Do you long to write stories but just can't seem to get started?
That's probably because you don't understand all the elements needed for any good story.
Learn these elements and the writing process will be much easier (and your stories will be better, too).
Here are the five elements needed for any full-fledged story.
Without all of these elements you won't have a story.
You'll simply have a series of incidents.
Story Element #1 - An interesting main character with a problem to solve.
Your main character needs to want something and want it so much that he is willing to overcome all sorts of obstacles to get it.
This character is your protagonist; the person readers will root for as he faces conflicts and complications.
Story Element #2 - An interesting setting.
A good story needs to be set in a definite time and place and readers need to feel they are right there in this time and place with your characters.
Use a variety of vivid sensory details to transport your readers to the time and place you've chosen as the setting for your story.
But weave these details into the action as much as possible instead of just giving paragraph after paragraph of descriptions.
Story Element #3 - Conflict.
Something or someone must get in the way of the main character in his quest to get what he wants.
The main character who creates this conflict is your antagonist.
Keep in mind that this person should not be all bad.
He should be flawed, of course, but if he's all bad he won't seem like a real person, he'll be more like a caricature.
Story Element #4 - A series of complications.
Things should keep getting worse and worse for the main character in his quest to get what he wants.
These complications will create the dramatic tension and rising action for your story so readers will want to keep turning the pages to find out what happens next.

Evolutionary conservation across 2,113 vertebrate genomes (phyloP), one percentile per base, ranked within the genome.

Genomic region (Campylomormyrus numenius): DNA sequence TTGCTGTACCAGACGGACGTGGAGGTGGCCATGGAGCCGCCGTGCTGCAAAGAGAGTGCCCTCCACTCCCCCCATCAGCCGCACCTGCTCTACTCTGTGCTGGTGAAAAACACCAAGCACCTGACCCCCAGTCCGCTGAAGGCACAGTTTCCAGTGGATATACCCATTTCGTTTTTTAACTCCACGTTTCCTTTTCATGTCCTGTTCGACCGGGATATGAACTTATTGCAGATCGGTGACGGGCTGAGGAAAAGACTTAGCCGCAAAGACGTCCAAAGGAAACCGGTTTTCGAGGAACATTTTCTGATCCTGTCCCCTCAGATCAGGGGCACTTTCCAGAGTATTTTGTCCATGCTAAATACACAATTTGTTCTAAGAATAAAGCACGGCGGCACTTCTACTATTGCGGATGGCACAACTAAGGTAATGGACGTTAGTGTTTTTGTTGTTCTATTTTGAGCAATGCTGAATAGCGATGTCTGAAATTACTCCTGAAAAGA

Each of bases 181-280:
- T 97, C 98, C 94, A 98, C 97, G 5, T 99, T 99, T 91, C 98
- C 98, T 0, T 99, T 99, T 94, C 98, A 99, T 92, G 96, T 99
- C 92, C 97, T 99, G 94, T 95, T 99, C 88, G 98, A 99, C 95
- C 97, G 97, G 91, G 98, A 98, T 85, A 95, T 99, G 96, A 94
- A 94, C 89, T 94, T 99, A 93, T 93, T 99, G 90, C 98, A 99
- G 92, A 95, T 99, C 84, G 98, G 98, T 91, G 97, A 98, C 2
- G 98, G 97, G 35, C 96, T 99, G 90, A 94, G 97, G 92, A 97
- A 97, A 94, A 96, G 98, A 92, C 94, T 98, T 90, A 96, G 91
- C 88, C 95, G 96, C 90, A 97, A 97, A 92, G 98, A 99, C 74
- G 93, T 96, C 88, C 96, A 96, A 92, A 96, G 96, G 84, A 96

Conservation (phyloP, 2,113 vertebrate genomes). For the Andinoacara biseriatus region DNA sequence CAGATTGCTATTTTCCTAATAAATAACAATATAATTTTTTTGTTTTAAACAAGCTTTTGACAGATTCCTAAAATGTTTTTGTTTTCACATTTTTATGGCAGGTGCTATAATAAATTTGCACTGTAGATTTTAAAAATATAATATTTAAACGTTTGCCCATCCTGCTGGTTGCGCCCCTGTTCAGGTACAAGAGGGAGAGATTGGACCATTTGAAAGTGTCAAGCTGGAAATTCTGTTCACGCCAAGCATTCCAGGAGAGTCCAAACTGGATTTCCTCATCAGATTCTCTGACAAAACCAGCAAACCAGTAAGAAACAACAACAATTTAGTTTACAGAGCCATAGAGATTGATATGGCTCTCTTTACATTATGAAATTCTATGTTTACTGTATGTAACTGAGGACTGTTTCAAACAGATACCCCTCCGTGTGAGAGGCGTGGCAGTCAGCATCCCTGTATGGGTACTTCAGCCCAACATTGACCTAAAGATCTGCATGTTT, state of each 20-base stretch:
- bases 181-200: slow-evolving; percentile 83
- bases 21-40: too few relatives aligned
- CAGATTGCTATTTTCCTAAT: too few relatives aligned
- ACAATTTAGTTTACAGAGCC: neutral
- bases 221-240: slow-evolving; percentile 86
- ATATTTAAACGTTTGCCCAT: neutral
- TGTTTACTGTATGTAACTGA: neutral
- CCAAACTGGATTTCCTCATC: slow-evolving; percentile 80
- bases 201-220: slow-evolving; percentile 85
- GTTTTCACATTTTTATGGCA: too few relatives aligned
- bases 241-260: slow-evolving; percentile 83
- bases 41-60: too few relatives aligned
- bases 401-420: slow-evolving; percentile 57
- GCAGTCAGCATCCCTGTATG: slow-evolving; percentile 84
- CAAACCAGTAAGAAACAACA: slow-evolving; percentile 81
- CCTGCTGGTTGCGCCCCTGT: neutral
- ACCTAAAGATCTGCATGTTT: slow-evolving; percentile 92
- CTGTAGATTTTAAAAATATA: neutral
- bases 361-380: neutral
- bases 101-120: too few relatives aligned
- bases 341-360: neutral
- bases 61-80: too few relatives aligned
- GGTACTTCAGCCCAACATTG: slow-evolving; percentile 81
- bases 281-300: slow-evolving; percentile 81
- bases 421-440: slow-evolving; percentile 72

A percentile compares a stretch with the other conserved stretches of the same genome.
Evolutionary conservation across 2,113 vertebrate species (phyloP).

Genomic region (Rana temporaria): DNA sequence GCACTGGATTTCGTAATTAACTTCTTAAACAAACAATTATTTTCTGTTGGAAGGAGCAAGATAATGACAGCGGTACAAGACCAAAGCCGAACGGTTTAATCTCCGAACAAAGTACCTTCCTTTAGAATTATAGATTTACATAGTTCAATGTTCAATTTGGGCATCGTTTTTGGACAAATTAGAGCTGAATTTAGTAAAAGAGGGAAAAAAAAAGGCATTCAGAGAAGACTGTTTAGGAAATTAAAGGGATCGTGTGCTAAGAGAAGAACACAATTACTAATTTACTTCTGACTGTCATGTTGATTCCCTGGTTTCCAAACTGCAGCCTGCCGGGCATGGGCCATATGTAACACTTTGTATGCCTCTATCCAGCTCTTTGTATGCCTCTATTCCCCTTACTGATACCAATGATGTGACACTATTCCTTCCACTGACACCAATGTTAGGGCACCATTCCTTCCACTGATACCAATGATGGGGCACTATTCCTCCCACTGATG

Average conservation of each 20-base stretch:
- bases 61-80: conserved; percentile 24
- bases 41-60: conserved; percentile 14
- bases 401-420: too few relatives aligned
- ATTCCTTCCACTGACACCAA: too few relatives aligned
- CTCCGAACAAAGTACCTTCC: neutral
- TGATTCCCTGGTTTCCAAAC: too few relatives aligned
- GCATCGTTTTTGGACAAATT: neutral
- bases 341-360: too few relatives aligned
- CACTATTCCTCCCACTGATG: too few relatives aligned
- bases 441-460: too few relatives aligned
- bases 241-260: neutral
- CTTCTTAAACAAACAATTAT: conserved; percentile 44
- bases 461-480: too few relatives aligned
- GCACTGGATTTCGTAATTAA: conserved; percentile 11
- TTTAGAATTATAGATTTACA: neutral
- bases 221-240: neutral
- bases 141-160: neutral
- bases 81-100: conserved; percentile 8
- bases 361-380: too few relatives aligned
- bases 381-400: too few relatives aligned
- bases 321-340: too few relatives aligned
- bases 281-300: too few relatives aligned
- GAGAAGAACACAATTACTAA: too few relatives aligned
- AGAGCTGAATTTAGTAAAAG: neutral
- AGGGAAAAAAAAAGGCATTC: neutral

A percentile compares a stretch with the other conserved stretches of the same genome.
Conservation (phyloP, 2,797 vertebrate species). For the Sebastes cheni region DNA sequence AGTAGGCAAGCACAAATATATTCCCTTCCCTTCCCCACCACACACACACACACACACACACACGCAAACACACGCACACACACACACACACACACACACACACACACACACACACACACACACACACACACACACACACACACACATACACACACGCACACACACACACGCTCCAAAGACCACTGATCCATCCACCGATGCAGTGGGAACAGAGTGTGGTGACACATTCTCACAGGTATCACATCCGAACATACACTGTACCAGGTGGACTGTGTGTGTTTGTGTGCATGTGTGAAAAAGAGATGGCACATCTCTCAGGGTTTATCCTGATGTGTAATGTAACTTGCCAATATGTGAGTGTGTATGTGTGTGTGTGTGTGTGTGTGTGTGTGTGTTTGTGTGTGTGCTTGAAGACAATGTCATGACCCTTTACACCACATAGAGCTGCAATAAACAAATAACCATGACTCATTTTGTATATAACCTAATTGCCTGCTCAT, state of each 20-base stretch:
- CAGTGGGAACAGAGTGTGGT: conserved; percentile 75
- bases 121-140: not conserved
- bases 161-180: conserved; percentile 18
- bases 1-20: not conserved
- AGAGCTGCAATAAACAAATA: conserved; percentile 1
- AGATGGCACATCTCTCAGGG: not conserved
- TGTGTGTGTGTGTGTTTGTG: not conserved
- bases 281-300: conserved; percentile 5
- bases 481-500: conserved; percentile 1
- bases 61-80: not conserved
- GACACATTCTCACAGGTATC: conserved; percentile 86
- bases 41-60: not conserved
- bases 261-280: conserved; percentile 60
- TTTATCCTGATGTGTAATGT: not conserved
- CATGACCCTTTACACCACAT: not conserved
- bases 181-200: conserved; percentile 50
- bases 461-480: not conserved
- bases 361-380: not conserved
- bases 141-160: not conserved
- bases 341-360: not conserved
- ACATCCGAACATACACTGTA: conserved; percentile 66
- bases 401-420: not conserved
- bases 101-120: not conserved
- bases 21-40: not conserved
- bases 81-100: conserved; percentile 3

Story Element #5 - A culminating event that creates change.
Something dramatic needs to occur that will change everything for your main chararacter.
This event is the climax of your story or the solution.
Your main character will either finally get what he is after or he will understand why it is not possible to get what he wants and he will have to make some sort of peace with that.
Either way, your main character will no longer be the same person he was at the beginning of the story.
He will have changed or grown somehow as a result of the conflicts and complications he faced.
This change (or changes) will lead to a natural resolution as the ending for your tale.
Before you get started writing your own story, take some time to closely examine a few simple stories (fairy tales are good for this purpose) for each of these elements.
www.writebythesea.com for more articles and resources about writing.
And, for money making tips for writers, get your free subscription to The Morning Nudge at www.morningnudge.com.
Contributed by Karen Cioffi Many articles about writing for children and other genres suggest knowing your characters inside and out before ...
Editing Skills for Do-It-Yourselfers or Those with Editors: Help Your Editor Avoid “Bad Breaks” As a freelance editor of fiction, memoir,...
You may be an author or writer who takes the time to comment on other websites. This is an effective online marketing strategy. It builds br...
by Valerie Allen When naming your characters it’s tempting to give your friends, family, or coworkers a chance for their 15 minutes o...